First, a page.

At some point, desperation and creativity look the same. In the 10th inning on Thursday, Dodgers reliever Ross Stripling climbed the dugout steps and jogged to third base. The Dodgers had already used closer Kenley Jansen to preserve a tied game. Now they had run out of position players. Stripling was needed as a pinch runner.
Stripling was not required to use the speed he demonstrated as a schoolboy wide receiver in Texas. He scored easily on a go-ahead single by outfielder Andrew Toles, who sparked a four-run rally in this 5-1 victory. The final score belied the agony of the afternoon, in which the Dodgers offense lay dormant until the last inning.
After Toles’ hit, Chase Utley scored from third base on a pop-up in foul territory. Justin Turner roped an RBI single. Chris Taylor capped the rally with a bases-loaded walk. The late deluge allowed the Dodgers (11-12) to split this four-game series at AT&T Park and salvage a 3-4 record on this week-long road trip.
A wayward pickoff attempt in the sixth inning spoiled an otherwise tidy 2017 debut for Julio Urias. He limited the Giants to one run in 5 2/3 innings, though his pickoff error led to San Francisco tying the game.
The arrival of Urias bloated the team’s rotation to six pitchers. After Alex Wood tossed six innings of one-hit baseball on Wednesday, Manager Dave Roberts indicated Wood (1-0, 2.29 ERA) will start again next week. Wood could even remain in the rotation after Rich Hill comes off the disabled list, with Hill nursing his blistered middle finger in the bullpen.
With Urias and Wood in the fold, pressure is building on Kenta Maeda, who starts on Friday against Philadelphia. The team pondered skipping Maeda (1-2, 8.05 ERA) after he permitted four homers against Arizona over the weekend. Roberts did not announce that Maeda would be pitching for his spot on Friday, but he allowed himself a smile when he heard the question.
“Kenta is here for the long haul,” Roberts said, adding “This is a situation where I think Kenta is really focused. He wants to pitch well. We want him to pitch well. After [Friday], we will look at things, and see what’s best for Kenta, what’s best for all of us.”
Urias inherited a one-run lead on Thursday. San Francisco started Matt Moore, who entered the game with a 5.87 earned-run average and also happens to pitch with his left hand. He effectively rendered the Dodgers’ already unreliable lineup a non-entity. The only threats to Moore were Seager and Turner. Seager celebrated his 23rd birthday in the first inning in his own enviable fashion.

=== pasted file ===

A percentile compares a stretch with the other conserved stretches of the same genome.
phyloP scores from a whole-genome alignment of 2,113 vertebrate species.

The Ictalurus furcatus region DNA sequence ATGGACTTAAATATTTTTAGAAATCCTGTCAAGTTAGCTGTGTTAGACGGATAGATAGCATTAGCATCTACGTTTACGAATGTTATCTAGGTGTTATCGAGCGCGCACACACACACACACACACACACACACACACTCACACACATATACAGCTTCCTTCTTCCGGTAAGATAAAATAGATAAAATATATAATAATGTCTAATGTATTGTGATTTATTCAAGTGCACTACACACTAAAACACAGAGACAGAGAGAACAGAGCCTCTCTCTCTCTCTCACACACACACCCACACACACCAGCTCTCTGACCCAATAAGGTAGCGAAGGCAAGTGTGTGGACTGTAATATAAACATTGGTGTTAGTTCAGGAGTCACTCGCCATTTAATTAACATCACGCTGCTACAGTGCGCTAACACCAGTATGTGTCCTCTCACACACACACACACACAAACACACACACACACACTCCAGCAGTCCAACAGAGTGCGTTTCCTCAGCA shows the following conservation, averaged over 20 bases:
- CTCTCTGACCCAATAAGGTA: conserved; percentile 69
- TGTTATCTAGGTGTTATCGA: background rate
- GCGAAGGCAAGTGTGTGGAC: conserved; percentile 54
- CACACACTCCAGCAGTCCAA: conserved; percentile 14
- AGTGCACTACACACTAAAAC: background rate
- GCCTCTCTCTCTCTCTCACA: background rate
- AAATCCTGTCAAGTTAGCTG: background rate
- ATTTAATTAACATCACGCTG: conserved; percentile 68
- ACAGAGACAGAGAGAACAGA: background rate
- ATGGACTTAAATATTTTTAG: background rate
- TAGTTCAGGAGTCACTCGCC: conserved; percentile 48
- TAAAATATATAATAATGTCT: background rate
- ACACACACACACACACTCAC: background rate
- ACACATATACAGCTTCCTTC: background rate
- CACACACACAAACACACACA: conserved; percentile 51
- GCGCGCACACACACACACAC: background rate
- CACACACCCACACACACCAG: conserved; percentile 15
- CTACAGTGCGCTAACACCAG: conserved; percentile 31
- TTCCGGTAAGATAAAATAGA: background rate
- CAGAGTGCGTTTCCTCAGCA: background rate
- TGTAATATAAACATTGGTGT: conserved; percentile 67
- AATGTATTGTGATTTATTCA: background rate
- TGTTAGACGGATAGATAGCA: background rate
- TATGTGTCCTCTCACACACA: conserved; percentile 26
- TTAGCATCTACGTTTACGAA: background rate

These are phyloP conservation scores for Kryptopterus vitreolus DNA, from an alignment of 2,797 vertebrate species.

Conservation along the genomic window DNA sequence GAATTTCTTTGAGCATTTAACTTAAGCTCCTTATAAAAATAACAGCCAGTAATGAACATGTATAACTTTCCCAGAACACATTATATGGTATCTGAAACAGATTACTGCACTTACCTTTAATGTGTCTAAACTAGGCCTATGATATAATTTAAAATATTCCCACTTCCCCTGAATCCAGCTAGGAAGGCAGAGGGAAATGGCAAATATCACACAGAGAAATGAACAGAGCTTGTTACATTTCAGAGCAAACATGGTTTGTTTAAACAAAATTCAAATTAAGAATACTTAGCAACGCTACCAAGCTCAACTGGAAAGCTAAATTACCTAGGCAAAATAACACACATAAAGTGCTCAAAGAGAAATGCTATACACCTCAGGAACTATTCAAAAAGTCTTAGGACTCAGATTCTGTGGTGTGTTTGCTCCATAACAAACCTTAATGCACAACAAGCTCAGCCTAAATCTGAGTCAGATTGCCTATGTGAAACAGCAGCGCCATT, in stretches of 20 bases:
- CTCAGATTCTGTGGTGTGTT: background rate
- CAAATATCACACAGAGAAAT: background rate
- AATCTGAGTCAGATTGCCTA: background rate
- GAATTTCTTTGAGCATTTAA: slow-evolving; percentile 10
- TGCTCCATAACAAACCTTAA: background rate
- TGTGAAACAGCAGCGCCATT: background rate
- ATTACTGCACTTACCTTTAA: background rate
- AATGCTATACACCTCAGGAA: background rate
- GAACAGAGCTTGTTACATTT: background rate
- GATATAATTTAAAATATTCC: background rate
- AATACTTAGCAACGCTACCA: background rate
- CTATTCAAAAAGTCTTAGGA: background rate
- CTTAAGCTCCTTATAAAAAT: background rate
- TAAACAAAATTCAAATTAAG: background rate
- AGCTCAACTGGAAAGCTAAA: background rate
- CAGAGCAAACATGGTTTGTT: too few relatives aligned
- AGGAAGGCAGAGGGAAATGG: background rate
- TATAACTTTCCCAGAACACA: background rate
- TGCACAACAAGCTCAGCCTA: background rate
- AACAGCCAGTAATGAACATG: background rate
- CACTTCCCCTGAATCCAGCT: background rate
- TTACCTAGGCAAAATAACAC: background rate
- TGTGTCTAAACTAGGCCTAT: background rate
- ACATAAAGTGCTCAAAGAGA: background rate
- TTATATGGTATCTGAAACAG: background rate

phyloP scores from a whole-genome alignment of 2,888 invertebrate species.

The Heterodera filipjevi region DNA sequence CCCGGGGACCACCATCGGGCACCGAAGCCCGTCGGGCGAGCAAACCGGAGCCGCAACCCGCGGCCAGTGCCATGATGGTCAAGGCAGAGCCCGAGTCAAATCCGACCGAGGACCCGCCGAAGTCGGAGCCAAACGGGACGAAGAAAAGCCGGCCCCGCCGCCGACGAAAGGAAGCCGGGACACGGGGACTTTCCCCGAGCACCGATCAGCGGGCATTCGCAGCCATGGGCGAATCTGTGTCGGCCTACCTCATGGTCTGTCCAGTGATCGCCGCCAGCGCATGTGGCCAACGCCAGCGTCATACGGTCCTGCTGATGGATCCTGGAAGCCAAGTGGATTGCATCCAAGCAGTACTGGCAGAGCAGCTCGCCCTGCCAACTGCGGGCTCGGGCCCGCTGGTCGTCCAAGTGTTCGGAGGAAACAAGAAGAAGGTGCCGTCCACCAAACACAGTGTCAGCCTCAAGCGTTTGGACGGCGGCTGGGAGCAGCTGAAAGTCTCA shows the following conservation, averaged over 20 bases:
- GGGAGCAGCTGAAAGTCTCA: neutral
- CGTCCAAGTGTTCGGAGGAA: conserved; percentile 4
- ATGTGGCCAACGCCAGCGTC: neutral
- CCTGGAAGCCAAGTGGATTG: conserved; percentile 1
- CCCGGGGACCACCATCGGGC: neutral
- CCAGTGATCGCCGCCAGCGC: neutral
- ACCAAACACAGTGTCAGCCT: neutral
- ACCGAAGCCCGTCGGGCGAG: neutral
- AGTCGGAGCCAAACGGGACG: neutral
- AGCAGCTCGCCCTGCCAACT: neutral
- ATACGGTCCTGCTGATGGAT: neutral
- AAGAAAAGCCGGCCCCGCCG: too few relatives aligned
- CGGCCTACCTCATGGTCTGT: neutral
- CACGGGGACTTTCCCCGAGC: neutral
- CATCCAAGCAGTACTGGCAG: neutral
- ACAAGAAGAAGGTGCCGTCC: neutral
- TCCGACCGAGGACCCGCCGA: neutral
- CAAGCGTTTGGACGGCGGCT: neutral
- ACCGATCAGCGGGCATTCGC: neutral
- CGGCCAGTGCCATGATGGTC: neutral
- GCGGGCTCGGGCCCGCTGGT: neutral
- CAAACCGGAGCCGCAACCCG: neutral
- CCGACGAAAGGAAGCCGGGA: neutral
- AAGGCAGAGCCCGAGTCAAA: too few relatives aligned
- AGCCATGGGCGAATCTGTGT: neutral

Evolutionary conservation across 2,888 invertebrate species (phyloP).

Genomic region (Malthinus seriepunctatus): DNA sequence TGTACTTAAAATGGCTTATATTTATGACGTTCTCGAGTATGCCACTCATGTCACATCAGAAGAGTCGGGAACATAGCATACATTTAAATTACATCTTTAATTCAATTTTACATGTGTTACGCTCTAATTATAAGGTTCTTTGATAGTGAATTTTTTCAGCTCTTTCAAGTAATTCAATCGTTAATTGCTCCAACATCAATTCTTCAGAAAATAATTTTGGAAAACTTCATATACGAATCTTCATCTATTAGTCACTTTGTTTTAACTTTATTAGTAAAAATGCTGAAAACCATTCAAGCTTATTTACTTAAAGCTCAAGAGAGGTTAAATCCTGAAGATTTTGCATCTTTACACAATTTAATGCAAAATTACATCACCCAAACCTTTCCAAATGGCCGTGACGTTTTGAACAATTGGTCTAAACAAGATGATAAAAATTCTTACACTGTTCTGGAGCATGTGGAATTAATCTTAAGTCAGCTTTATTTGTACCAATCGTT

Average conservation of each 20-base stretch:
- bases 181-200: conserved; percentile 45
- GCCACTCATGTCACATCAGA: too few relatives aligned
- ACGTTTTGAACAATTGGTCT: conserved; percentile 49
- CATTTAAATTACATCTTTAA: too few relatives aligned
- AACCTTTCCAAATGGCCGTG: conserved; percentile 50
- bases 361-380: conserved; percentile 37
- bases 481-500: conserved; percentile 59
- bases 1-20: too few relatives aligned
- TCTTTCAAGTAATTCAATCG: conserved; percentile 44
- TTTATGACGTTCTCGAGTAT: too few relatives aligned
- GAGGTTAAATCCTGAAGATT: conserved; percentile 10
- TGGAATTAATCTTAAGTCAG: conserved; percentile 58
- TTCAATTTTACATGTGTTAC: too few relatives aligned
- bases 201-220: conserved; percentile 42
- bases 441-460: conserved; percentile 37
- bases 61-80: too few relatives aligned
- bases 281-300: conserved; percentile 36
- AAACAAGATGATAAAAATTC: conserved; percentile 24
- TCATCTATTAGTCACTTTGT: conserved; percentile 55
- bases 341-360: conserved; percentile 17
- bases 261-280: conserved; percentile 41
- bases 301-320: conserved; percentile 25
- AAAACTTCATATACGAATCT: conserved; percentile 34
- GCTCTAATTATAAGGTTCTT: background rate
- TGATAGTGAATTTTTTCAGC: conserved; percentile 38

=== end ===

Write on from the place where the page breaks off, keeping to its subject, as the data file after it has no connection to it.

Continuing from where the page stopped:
Moore started the at-bat with a curveball and a cutter. Both pitches nipped below Seager’s knees. He swung at both and missed. He did not miss the third pitch, a pitiable fastball. Seager boomed his fifth home run of the month.
Urias protected the lead with care. He dissected the Giants during the first five innings, limiting his opponents to three singles and a walk. Urias kept the ball on the ground and avoided hard contact. His teammates turned a pair of double plays behind him.
The sixth inning was less smooth. Urias issued a one-out walk to outfielder Brandon Belt. Belt stole zero bases in 2016. He was not a threat to run. Urias still tried to flash his vaunted pickoff move, a legitimate weapon that backfired against Belt. Urias bounced a throw past first baseman Scott Van Slyke. As Van Slyke searched for the ball near the bullpen mounds along the right-field line, Belt raced to third base.
Urias struck out shortstop Eduardo Nunez to approach an escape. The Dodgers elected to intentionally walk catcher Buster Posey. Roberts allowed Urias to face Christian Arroyo, a right-handed batter and the finest prospect on the Giants heading into 2017. Arroyo lined a curveball back up the middle. Urias stuck out his glove, but could not snatch the ball, a game-tying single.